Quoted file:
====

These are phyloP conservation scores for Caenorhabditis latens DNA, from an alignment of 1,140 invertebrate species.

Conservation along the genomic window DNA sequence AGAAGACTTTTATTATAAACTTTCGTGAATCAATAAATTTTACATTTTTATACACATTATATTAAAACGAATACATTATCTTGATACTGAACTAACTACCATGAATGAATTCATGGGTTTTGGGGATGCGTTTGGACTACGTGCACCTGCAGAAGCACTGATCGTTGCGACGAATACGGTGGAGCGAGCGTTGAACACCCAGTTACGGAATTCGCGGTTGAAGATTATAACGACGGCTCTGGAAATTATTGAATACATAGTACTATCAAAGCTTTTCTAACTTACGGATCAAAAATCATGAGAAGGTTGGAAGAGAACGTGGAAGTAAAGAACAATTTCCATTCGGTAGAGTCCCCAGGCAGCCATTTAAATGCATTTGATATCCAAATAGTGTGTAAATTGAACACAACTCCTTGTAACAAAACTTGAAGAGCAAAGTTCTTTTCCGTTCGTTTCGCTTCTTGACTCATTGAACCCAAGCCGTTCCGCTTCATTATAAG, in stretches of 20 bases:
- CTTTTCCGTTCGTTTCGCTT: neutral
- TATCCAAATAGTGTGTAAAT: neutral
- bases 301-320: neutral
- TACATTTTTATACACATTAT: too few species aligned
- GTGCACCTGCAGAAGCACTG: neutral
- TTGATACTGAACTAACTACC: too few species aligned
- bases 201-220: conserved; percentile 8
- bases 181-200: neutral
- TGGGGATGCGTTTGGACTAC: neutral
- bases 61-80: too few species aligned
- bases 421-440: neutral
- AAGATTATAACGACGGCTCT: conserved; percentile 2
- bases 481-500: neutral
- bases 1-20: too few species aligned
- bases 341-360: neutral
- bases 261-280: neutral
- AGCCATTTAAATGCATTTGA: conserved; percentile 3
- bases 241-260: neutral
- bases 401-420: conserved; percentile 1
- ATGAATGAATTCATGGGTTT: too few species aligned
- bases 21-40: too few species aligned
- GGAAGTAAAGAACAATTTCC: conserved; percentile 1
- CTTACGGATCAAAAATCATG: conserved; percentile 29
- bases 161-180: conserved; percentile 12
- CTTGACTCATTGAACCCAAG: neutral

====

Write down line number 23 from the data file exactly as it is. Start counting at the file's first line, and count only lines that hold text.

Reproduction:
- bases 21-40: too few species aligned